The golf league started by Tiger Woods and Rory McIlroy was expected to be tech-forward, with matches held indoors on simulators to protect top players from outdoor elements. However, a power outage damaged the roof of TGL’s Florida headquarters, leading the league to postpone its launch by at least a full year.
The delay was anticipated after video footage revealed the damage at the SoFi Center in Palm Beach Gardens, Fla.: a deflated and destroyed bubble that exposed the facility’s interior. The league announced that a temporary power system failure caused the dome to deflate.
“I’ve been a believer in TGL, and as the momentum has built this past year, I’m even more excited about what this can become for fans of the game all around the world,” said Woods in a statement. “Although the events of last week will force us to make adjustments to our timelines, I’m fully confident that this concept will be brought to life by our great committed players.”
The league plans to stage its inaugural season in early 2025, after having selected PGA Tour players like Woods, McIlroy, Justin Thomas, Collin Morikawa and Patrick Cantlay. League officials stated that they are already “updating plans and timelines and are confident that the extension will improve our delivery.”
Instead of a traditional 18-hole outdoor course, the league planned to use an indoor simulator, announcing four-man rosters for six teams and beginning play on Jan. 9. TGL had partnered with ESPN with matches scheduled on Monday nights from January to March.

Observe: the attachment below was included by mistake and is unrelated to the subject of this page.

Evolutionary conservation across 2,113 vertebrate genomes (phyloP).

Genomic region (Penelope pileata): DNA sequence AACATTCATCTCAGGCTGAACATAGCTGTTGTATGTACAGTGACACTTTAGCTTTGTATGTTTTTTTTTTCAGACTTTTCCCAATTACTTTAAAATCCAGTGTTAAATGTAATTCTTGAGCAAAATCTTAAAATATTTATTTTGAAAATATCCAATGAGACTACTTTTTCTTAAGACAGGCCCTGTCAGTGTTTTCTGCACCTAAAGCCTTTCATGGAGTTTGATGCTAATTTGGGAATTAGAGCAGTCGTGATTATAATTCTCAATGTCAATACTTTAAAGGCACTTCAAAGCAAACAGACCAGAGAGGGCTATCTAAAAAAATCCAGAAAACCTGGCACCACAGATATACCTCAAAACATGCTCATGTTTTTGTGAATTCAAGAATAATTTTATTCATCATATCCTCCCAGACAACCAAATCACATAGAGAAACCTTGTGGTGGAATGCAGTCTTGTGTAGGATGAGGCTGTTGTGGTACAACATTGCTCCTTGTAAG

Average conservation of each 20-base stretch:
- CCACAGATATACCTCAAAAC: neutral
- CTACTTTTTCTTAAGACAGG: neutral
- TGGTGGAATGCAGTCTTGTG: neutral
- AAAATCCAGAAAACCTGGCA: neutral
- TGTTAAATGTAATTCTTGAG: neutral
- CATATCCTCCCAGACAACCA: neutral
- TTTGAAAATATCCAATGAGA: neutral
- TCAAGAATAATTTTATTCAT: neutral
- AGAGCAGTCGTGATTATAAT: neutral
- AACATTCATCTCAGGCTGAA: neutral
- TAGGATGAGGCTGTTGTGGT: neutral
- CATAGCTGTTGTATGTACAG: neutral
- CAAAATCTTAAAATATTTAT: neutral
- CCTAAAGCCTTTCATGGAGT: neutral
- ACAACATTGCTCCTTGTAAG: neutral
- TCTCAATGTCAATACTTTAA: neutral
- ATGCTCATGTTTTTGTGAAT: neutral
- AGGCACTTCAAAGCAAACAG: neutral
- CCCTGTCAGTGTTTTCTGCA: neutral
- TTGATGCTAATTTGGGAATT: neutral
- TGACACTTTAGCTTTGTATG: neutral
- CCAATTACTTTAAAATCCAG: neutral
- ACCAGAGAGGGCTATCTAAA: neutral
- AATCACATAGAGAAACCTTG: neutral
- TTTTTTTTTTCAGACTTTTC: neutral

This tight schedule made it difficult to postpone the season, hence the delay of at least a full year, considering construction timelines, player schedules, and ESPN’s prime-time TV schedule.
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“The postponement brings mixed feelings of disappointment and excitement,” McIlroy said in a statement. “Above all, we are happy that no one was injured. We are looking forward to the launch of TGL. Given the circumstances, while the delay is disappointing, the postponement will allow us to regroup, refocus and return stronger.”
TGL had been pitched as a weekly team competition at the SoFi Center, its planned 250,000-square-foot facility on the campus of Palm Beach State College. It was launched as a complement to the PGA Tour, featuring mic’d-up players, a faster pace and various betting options.
The brainchild of Woods and McIlroy, the league attracted several deep-pocketed investors, with team owners such as Arthur Blank (Atlanta), the Fenway Sports Group (Boston), David Blitzer (Jupiter, Fla.), Serena and Venus Williams (Los Angeles), Steve Cohen (New York) and Stephen Curry (San Francisco).
“While this delay has slowed us down for a moment, I’ve always believed challenges present tremendous opportunity,” Blank, who also owns the Atlanta Falcons, said in a statement. “I’m confident this pause will allow TGL to present an even more compelling product, the teams to build stronger brands and audiences in our markets and partners more time to plan strong fan engagement programs.”